Throw one back for me ~ cheers!

 
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Posted by on October 5, 2013 in Beer Outings

 

Tramp Stamp

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Tramp Stamp is a Belgian-style IPA from Clown Shoes which brews out of Ipswich Massachusetts.  In recent months I started noticing bottles from Clown Shoes on the shelves of the shops I frequent.  Clown Shoes is not an expensive beer and having a variety available is a good thing as I’ve now had about four or five different beers from them and I don’t have a bad thing to say about what I’ve tasted.  Sometime last year  I reviewed Hoppy Feet 1.5, a Double Black IPA I got in a trade and was released to commemorate their One Year Anniversary.  I gave Hoppy Feet 1.5, Five out of Five Beer Caps as I really loved the beer; check out the post here.  I think of Clown Shoes as a fun brewery especially with the clever names they come up for their beers like Muffin Top, Chocolate Sombrero, and Tramp Stamp.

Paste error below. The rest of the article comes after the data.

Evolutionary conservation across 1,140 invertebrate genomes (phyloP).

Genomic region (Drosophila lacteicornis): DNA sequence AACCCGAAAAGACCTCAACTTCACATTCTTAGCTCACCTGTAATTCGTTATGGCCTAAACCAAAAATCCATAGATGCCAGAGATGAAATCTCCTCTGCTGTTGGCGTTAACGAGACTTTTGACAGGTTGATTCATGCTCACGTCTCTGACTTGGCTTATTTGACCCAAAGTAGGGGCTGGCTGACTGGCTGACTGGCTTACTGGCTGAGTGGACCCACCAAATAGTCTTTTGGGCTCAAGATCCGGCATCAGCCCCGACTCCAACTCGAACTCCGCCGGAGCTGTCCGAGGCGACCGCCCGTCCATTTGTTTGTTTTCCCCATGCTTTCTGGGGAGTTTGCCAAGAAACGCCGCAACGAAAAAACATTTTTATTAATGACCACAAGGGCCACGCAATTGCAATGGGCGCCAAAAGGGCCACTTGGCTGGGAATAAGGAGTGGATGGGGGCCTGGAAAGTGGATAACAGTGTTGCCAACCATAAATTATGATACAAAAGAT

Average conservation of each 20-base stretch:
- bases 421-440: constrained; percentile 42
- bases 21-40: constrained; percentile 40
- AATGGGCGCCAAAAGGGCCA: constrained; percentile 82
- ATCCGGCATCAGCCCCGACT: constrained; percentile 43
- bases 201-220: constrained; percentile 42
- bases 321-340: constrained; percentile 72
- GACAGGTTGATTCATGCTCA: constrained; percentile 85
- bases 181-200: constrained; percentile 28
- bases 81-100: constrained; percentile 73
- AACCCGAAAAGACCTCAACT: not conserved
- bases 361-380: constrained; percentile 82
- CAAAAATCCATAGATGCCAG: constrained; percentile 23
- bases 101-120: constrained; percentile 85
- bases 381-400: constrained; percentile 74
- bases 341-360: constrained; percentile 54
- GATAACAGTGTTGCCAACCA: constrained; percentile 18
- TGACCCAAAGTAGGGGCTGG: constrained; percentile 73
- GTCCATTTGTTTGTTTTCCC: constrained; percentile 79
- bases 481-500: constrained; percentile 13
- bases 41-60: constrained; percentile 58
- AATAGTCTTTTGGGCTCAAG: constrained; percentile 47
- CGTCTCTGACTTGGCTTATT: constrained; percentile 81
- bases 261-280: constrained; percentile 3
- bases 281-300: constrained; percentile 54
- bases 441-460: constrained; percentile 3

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The aroma of this beer is a mix of orange peel and ripe peaches, very summerlike and refreshing and with the biscuit and yeast funk present, it stays true to it’s Belgian roots.  Much of what is in the aroma can be tasted, like the orange peel and peaches with a hop bitterness up front and just enough malt to round the sip.  This beer is really delicious, it has the body of a wheat ale and is extremely refreshing.  Tramp Stamp has a bubbly tangy mouthfeel from the carbonation and you’ll get a smooth bitter finish after it washes down.  I enjoyed drinking this beer and it’s too bad it comes in a four pack instead of six.  These cute four packs really drive me nuts and it’s become a standard of so many breweries; just make a six pack and make me pay for six bottles, cut the cute packaging.  I know I can’t be the only one who’s had this thought right? 

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Tramp Stamp is good, refreshing, and has great flavors, I recommend you pick some up before you head out back to start grilling this weekend.  Three out of Five Beer Caps for the Tramp!

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Throw one back for me ~ cheers!

 
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Posted by on July 17, 2013 in Empty Bottles